Patient-Reported Quality of Pain Treatment and Use of Interpreters in Spanish-Speaking Patients Hospitalized for Obstetric and Gynecological Care
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Assessment and treatment of pain are based largely on patient’s self reports. Patients with limited English proficiency (LEP) may have difficulties communicating their pain symptoms in the presence of language barriers.
To determine whether interpreter use was associated with quality of acute pain treatment among Latina patients with limited English proficiency.
Secondary analysis of two cross-sectional surveys.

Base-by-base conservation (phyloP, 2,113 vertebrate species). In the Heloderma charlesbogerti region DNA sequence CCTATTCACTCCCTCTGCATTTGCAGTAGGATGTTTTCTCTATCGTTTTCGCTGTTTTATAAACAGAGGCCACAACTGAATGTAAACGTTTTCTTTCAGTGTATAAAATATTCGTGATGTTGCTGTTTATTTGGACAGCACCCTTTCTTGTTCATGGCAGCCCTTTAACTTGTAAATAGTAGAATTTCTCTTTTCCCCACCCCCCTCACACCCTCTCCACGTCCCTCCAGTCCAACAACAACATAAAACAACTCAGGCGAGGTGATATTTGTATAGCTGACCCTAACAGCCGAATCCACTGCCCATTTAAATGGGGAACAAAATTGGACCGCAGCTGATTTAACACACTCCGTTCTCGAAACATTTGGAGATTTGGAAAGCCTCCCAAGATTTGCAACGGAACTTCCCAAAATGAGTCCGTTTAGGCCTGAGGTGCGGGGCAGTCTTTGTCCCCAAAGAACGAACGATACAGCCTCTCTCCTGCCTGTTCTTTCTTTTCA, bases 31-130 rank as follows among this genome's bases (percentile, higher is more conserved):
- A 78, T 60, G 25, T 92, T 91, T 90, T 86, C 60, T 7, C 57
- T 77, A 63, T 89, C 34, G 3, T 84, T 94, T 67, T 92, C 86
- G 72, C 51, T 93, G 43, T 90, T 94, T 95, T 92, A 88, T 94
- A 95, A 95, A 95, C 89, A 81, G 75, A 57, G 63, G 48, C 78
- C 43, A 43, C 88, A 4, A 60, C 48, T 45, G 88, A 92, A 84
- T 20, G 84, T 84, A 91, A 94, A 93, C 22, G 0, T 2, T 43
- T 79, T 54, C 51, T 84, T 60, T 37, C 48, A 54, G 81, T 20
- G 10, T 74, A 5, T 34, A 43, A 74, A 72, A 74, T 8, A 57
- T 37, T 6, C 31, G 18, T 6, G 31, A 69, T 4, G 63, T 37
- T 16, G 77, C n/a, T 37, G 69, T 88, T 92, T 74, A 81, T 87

One hundred and eighty-five Latino female patients hospitalized for obstetric and gynecological care who required interpreter services. Patients were classified into two groups according to interpreter availability ('Always' and 'Not Always' available).
Quality of pain treatment was measured by patient report of 1) overall level of pain control during hospitalization; 2) timeliness of pain treatment; and 3) perceived provider helpfulness to treat pain.
Patients who always received interpreters were more likely to report higher levels of pain control (P = 0.02), timely pain treatment (P = 0.02), and greater perceived provider helpfulness to treat their pain (P = 0.005), compared with patients who not always received interpreters.
Use of interpreters by LEP patients was associated with better patient reports on quality of pain treatment, and may also improve clinical interactions related to pain.
KEY WORDSinterpreters limited English proficiency Latinos/Latinas pain pain treatment
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